Initialization Hooks

Writing shell or Python scripts to customize or initialize your LocalStack instance

Lifecycle stages and hooks

LocalStack has four well-known lifecycle phases or stages:

  • BOOT: the container is running but the LocalStack runtime has not been started
  • START: the Python process is running and the LocalStack runtime is starting
  • READY: LocalStack is ready to serve requests
  • SHUTDOWN: LocalStack is shutting down

You can hook into each of these lifecycle phases using custom shell or Python scripts. Each lifecycle phase has its own directory in /etc/localstack/init. You can mount individual files, stage directories, or the entire init directory from your host into the container.

/etc
└── localstack
    └── init
        ├── boot.d           <-- executed in the container before localstack starts
        ├── ready.d          <-- executed when localstack becomes ready
        ├── shutdown.d       <-- executed when localstack shuts down
        └── start.d          <-- executed when localstack starts up

In these directories, you can put either executable shell scripts or Python programs, which will be executed from within a Python process. All except boot.d will be run in the same Python interpreter as LocalStack, which gives additional ways of configuring/extending LocalStack.

Currently, known script extensions are .sh, and .py. Shell scripts have to be executable, and have to have a shebang (usually #!/bin/bash).

A script can be in one of four states: UNKNOWN, RUNNING, SUCCESSFUL, ERROR. Scripts are by default in the UNKNOWN state once they have been discovered. The remaining states should be self-explanatory.

Execution order and script failures

Scripts are sorted and executed in alphanumerical order. If an init script fails, the remaining scripts will still be executed in order. A script is considered in ERROR state if it is a shell script and returns with a non-zero exit code, or if a Python script raises an exception during its execution.

Status endpoint

There is an additional endpoint at localhost:4566/_localstack/init which returns the state of the initialization procedure. Boot scripts (scripts placed in boot.d) are currently always in the UNKNOWN state, since they are executed outside the LocalStack process and we don’t know whether they have been successfully executed or not.

curl -s localhost:4566/_localstack/init | jq .
{
  "completed": {
    "BOOT": false,
    "START": true,
    "READY": true,
    "SHUTDOWN": false
  },
  "scripts": [
    {
      "stage": "BOOT",
      "name": "booting.sh",
      "state": "UNKNOWN"
    },
    {
      "stage": "READY",
      "name": "pre_seed.py",
      "state": "SUCCESSFUL"
    }
  ]
}

Query individual stages

You can also query a specific stage at localhost:4566/_localstack/init/<stage>:

curl -s localhost:4566/_localstack/init/ready | jq .
{
  "completed": true,
  "scripts": [
    {
      "stage": "READY",
      "name": "pre_seed.py",
      "state": "OK"
    }
  ]
}

To check whether a given stage has been completed you can now run, for example:

curl -s localhost:4566/_localstack/init/ready | jq .completed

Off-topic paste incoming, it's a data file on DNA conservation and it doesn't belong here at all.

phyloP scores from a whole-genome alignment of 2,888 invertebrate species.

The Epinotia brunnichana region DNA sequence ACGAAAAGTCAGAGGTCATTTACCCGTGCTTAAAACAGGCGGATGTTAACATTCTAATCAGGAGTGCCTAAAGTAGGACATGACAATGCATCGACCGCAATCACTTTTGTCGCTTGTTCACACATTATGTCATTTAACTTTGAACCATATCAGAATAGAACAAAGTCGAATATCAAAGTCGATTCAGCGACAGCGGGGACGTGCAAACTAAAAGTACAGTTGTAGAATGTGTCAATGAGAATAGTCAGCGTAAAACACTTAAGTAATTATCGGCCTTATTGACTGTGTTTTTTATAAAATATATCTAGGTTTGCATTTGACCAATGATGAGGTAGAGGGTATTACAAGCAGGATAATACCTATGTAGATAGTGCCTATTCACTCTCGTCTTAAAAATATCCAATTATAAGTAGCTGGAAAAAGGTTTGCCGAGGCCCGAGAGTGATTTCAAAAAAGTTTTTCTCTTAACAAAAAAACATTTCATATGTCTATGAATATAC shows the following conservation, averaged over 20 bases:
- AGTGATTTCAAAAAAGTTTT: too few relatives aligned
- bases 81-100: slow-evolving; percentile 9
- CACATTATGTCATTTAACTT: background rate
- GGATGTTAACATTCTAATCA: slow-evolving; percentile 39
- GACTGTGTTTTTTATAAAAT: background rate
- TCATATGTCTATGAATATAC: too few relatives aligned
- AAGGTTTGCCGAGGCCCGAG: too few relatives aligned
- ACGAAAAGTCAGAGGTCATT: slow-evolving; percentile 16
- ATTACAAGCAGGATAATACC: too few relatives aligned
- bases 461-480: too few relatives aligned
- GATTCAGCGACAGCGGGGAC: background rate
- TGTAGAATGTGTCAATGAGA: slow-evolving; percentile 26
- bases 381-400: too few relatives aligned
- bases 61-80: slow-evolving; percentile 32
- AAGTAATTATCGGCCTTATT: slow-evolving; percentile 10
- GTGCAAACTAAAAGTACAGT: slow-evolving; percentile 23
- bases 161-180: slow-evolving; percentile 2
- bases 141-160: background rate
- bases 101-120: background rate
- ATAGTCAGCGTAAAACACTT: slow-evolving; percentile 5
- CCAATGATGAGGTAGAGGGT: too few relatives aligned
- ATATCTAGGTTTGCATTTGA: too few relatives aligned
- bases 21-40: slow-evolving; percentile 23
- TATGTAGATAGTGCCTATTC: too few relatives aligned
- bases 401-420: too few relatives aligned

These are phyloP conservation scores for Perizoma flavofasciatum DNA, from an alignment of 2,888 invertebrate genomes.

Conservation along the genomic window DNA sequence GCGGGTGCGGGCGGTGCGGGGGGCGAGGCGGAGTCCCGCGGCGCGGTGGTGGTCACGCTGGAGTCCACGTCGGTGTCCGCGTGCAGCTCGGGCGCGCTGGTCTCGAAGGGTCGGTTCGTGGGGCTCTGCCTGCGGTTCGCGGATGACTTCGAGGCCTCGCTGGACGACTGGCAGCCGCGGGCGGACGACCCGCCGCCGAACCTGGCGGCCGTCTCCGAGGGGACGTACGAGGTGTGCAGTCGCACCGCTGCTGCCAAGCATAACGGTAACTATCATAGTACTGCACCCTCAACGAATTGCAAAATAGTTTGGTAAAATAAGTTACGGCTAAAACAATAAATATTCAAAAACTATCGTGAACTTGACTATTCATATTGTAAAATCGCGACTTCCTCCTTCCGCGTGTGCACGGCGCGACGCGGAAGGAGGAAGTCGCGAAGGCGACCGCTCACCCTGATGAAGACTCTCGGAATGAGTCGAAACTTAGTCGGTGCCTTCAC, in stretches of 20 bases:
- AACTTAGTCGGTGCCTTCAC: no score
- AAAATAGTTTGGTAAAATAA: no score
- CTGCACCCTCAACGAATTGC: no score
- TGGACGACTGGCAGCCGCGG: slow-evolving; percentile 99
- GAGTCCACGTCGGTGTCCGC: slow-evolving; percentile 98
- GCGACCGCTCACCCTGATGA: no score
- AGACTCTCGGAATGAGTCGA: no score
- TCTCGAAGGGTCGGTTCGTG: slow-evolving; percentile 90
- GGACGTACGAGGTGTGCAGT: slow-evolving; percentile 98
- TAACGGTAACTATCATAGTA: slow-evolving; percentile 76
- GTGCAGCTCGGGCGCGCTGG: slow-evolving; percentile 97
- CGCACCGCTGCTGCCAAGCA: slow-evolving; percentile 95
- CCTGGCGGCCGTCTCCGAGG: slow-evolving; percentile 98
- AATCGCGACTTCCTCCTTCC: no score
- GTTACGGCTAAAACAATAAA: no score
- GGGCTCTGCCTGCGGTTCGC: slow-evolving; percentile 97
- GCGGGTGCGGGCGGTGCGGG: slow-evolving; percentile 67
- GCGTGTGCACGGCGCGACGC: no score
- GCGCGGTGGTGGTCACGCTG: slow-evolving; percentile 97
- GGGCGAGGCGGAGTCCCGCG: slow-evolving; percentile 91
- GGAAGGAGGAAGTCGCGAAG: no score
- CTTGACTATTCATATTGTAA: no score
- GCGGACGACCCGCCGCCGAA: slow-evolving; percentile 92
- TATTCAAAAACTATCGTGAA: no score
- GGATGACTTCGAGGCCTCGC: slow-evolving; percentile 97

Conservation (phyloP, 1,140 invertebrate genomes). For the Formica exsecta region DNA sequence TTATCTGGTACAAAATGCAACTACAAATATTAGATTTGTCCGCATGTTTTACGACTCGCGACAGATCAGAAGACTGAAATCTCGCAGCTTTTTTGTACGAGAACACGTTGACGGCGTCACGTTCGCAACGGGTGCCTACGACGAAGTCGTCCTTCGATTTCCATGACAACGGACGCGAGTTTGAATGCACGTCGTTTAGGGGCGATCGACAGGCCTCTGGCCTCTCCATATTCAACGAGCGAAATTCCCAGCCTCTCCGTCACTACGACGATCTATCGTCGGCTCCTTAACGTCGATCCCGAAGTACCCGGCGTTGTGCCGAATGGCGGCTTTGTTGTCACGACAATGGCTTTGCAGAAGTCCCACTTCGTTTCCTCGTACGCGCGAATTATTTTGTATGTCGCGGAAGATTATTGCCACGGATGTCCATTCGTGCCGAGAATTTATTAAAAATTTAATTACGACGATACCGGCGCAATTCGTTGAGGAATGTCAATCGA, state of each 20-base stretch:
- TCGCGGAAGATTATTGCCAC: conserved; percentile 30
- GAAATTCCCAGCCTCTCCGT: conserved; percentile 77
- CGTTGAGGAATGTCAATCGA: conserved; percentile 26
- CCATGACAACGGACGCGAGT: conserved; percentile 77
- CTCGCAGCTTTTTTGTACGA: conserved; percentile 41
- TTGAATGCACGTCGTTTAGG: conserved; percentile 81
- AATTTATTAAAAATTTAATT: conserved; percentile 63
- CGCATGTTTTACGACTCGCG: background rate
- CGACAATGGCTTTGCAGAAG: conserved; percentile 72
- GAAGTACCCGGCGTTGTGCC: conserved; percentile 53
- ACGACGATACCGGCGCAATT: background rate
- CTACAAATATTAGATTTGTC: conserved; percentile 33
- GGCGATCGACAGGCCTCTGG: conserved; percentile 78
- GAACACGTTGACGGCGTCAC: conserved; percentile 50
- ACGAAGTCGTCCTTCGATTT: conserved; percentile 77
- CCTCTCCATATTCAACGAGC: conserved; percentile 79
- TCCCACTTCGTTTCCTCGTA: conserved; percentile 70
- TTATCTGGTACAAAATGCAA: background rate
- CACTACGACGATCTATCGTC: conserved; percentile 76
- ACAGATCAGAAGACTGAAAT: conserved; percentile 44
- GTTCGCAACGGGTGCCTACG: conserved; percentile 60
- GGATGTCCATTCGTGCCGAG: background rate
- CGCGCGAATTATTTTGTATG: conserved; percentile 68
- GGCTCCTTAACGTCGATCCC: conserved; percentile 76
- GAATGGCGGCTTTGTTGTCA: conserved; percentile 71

which returns either true or false.

Usage example

A common use case for init hooks is pre-seeding LocalStack with custom state. If you have more complex state, Cloud Pods and how to auto-load them on startup may be a good option to look into!

But for simple state, for example if you want to have a certain S3 bucket or DynamoDB table created when starting LocalStack, init hooks can be very useful.

To execute aws cli commands when LocalStack becomes ready, simply create a script init-aws.sh and mount it into /etc/localstack/init/ready.d/. Make sure the script is executable: run chmod +x init-aws.sh on the file first. You can use anything available inside the container, including awslocal:

#!/bin/bash
awslocal s3 mb s3://my-bucket
awslocal sqs create-queue --queue-name my-queue

Start Localstack:

version: "3.8"

services:
  localstack:
    container_name: "${LOCALSTACK_DOCKER_NAME:-localstack-main}"
    image: localstack/localstack
    ports:
      - "127.0.0.1:4566:4566"
    environment:
      - DEBUG=1
    volumes:
      - "/path/to/init-aws.sh:/etc/localstack/init/ready.d/init-aws.sh"  # ready hook
      - "${LOCALSTACK_VOLUME_DIR:-./volume}:/var/lib/localstack"
      - "/var/run/docker.sock:/var/run/docker.sock"
# DOCKER_FLAGS are additional parameters to the `docker run` command of localstack start
DOCKER_FLAGS='-v /path/to/init-aws.sh:/etc/localstack/init/ready.d/init-aws.sh' localstack start

Another use for init hooks can be seen when adding custom TLS certificates to LocalStack.

Troubleshooting

If you are having issues with your initialization hooks not being executed, please perform the following checks:

  • Do the scripts have a known file extensions (.sh or .py)?
    • If not, rename the files to the matching file extension.
  • Is the script marked as executable?
    • If not, set the executable flag on the file (chmod +x ...).
  • If it’s a shell script, does it have a shebang (e.g., #!/bin/bash) as the first line in the file?
    • If not, add the shebang header (usually #!/bin/bash) on top of your script file.
  • Is the script being listed in the logs when running LocalStack with DEBUG=1?
    • The detected scripts are logged like this:
      ...
      Init scripts discovered: {BOOT: [], START: [], READY: [Script(path='/etc/localstack/init/ready.d/setup.sh', stage=READY, state=UNKNOWN)], SHUTDOWN: []}
      ...
      Running READY script /etc/localstack/init/ready.d/setup.sh
      ...
      
    • If your script does not show up in the list of discovered init scripts, please check your Docker volume mount. Most likely the scripts are not properly mounted into the Docker container.
Last modified January 26, 2024: rework state management docs (#1001) (1ec2b8b4e)